New Publication: #DirectProvision14 No Place to Call Home

IRC-LogoFollowing on from Human Rights in Ireland’s marking of 14 Years of Direct Provision in Ireland (see all posts here), along with Caroline Reid from the Irish Refugee Council, a publication marking this event has now been produced. Once again, my thanks to all those who contributed blog posts, in particular asylum seekers who spoke of the inhuman and degrading nature of  the direct provision system. The publication includes a foreword and a timeline of 14 years of direct provision in Ireland.

You can download this publication here: C. Reid & L. Thornton eds. 2014 Direct Provision at 14 No Place to Call Home (or access an online copy here).

Foreword #DirectProvision14: No Place to Call Home

There has been a lack of considered reflection on the rationale for the introduction of separate and isolated welfare reception regimes for asylum seekers within Ireland. The welfare/justice state has become an institution of control, punishment, deprivation and humiliation for those seeking protection within Ireland. Social policies directed towards asylum and protection seekers are marked by tendencies towards social control, debasement and enforced poverty. These policies trump key international and national human rights protections within the socio-economic rights arena. The “reception conditions” in place in Ireland for asylum seekers, are used as a means of deterring protection applications, while also having a punitive effect on those who have claimed refugee or subsidiary protection, as they are prevented from working, while forced to endure a lower standard of living than those entitled to the lowest welfare benefit. While the culture of control has enveloped political and public reactions to crime and welfare in late modernity,[1] a culture of immigration control has permitted the creation of new state asylum-welfarist institutions solely targeted at asylum and protection seekers.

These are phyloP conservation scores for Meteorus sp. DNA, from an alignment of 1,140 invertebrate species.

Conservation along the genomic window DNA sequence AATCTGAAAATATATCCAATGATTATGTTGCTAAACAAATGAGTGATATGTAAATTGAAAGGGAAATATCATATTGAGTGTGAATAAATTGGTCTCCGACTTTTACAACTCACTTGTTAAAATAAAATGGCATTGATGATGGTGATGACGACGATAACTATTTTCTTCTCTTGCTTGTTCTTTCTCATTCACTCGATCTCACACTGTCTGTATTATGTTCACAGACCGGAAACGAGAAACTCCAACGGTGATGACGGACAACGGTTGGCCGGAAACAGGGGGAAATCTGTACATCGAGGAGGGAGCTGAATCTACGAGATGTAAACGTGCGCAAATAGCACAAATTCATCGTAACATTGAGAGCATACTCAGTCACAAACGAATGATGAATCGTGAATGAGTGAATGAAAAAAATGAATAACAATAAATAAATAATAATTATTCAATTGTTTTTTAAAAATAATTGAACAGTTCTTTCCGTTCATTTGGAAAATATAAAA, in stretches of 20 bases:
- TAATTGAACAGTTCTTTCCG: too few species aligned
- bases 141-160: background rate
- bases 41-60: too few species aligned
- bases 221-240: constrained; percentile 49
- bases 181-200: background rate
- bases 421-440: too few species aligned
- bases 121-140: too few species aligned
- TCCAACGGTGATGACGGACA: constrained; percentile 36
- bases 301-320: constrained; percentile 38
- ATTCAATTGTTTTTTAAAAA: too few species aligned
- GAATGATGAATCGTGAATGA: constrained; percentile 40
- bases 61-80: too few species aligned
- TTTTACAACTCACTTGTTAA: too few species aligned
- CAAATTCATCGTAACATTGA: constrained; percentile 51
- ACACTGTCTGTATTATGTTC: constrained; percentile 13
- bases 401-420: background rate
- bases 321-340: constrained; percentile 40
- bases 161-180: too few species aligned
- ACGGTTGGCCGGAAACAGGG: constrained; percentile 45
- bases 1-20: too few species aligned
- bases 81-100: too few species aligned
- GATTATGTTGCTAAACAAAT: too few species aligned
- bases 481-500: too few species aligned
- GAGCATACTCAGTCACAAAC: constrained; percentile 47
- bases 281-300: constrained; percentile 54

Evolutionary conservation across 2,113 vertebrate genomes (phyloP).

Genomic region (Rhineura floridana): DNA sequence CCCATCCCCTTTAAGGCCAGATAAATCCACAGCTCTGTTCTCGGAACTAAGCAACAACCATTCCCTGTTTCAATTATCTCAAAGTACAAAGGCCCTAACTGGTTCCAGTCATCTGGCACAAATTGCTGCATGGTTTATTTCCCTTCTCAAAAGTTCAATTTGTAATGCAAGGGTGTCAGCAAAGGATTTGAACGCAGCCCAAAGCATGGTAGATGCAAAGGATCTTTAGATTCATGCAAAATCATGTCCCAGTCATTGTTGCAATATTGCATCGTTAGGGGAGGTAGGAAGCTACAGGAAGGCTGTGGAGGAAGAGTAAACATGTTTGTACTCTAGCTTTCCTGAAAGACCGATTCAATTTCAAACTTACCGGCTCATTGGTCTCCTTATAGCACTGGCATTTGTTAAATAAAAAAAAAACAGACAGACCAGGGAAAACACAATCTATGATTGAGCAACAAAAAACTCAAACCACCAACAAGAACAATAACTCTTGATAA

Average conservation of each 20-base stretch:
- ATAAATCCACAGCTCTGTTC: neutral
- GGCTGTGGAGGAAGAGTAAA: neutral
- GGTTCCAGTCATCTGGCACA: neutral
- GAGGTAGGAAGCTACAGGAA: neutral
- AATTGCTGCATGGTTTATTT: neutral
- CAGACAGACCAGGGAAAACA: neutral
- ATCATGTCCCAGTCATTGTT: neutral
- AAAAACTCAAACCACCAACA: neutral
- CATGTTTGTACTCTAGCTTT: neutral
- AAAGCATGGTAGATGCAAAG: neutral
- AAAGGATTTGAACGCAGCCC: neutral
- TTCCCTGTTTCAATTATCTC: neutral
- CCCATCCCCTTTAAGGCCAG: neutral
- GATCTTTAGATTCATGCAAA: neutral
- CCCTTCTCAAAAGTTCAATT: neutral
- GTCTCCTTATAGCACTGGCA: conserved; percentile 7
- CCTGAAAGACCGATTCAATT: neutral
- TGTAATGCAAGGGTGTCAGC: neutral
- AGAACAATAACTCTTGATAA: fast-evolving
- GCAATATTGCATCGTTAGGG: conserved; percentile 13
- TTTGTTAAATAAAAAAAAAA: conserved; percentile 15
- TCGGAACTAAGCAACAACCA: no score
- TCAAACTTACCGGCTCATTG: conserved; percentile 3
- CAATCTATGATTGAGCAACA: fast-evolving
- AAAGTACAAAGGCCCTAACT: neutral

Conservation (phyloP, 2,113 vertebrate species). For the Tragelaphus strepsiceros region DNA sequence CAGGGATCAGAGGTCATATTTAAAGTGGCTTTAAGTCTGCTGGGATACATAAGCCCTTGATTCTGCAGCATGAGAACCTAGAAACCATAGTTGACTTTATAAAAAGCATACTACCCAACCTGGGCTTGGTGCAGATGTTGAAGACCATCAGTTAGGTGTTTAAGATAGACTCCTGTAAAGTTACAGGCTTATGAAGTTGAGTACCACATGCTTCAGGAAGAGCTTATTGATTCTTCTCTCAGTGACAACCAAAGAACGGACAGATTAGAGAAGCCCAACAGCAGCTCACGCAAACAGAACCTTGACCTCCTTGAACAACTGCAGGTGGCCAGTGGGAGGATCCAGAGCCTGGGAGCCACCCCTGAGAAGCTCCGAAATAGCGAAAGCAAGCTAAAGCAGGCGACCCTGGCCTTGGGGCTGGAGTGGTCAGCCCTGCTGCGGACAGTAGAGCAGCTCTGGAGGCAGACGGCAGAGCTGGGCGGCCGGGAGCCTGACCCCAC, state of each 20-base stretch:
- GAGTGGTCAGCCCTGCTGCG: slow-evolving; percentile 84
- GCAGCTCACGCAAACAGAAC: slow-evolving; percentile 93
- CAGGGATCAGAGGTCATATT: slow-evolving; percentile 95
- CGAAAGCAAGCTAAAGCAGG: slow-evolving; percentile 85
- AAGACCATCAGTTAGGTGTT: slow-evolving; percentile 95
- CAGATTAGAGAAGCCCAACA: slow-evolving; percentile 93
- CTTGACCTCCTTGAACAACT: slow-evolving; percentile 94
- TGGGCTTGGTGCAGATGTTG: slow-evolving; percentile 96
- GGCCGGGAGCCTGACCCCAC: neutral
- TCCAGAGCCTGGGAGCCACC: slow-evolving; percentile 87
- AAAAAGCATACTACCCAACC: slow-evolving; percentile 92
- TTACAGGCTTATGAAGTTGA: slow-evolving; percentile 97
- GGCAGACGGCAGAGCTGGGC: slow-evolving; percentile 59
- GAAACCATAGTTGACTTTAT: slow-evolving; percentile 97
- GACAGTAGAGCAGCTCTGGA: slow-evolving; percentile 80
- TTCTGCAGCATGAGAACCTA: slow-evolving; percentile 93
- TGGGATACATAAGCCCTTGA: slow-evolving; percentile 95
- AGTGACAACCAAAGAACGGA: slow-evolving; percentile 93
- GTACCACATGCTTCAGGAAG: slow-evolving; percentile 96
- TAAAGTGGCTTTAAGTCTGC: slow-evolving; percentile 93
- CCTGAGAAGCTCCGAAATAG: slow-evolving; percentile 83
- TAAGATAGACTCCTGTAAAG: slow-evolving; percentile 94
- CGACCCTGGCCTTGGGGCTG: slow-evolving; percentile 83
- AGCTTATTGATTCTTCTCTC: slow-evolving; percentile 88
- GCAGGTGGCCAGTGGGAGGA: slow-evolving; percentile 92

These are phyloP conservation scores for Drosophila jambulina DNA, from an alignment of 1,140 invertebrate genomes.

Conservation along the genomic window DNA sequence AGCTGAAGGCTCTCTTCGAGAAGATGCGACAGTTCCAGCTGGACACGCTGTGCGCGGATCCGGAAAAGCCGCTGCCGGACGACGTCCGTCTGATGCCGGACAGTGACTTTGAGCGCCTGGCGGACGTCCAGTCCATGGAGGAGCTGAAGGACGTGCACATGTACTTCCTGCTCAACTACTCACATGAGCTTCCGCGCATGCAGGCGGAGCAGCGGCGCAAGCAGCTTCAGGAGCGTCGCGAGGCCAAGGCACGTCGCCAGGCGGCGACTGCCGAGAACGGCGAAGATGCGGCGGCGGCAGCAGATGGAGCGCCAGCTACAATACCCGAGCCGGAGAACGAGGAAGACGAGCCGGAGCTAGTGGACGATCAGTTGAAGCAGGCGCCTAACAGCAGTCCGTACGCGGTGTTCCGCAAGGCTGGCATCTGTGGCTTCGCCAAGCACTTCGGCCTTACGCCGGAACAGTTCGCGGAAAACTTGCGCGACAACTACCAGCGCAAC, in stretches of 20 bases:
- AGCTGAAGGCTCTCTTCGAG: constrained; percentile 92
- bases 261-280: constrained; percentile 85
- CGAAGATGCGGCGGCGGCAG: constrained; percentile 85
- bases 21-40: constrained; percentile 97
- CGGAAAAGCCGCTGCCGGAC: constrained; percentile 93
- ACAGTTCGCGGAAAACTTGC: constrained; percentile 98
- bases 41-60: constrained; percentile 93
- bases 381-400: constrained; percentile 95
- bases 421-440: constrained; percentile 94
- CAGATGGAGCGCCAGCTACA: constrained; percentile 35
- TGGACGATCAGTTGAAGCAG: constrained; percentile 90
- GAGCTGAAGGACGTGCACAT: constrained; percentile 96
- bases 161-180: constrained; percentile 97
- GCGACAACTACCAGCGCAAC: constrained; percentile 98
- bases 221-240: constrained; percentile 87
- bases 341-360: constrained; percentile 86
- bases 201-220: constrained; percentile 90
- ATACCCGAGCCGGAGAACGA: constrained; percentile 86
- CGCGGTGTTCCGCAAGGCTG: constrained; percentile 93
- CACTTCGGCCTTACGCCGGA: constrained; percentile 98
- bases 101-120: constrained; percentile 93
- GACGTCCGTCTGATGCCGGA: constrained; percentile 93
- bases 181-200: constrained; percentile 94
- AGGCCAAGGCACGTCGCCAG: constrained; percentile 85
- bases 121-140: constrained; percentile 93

The Irish welfare state is a multifaceted institution, dedicated to minimum and basic provision of resources and to providing a modicum of support for those in need.[2]Welfare rights were (and to a great extent, still are) viewed as being interlinked with an individual’s status as a citizen or preferred resident within Ireland and the UK.[3] A key theme of welfare state theory is how democratic-welfare-capitalist societies are disciplinarian and controlling.[4] Those arriving to seek refugee or subsidiary protection can be viewed as a threat to the functioning of the welfare state as they are neither citizens nor preferred residents.[5] The creation of direct provision is simply yet another reactionary attack on the very existence of the Irish welfare state. Surveillance as a mode of ‘governmentality’[6] is evident.[7] Direct provision and the Reception and Integration Agency have developed hierarchical and permanent surveillance methodologies to discipline and contain those deemed problematic in Irish society-asylum seekers.[8] The linkage between welfare and citizenship or belonging to a nation, mark out those seeking asylum or protection, as prime targets for more limited social service and care provision.[9]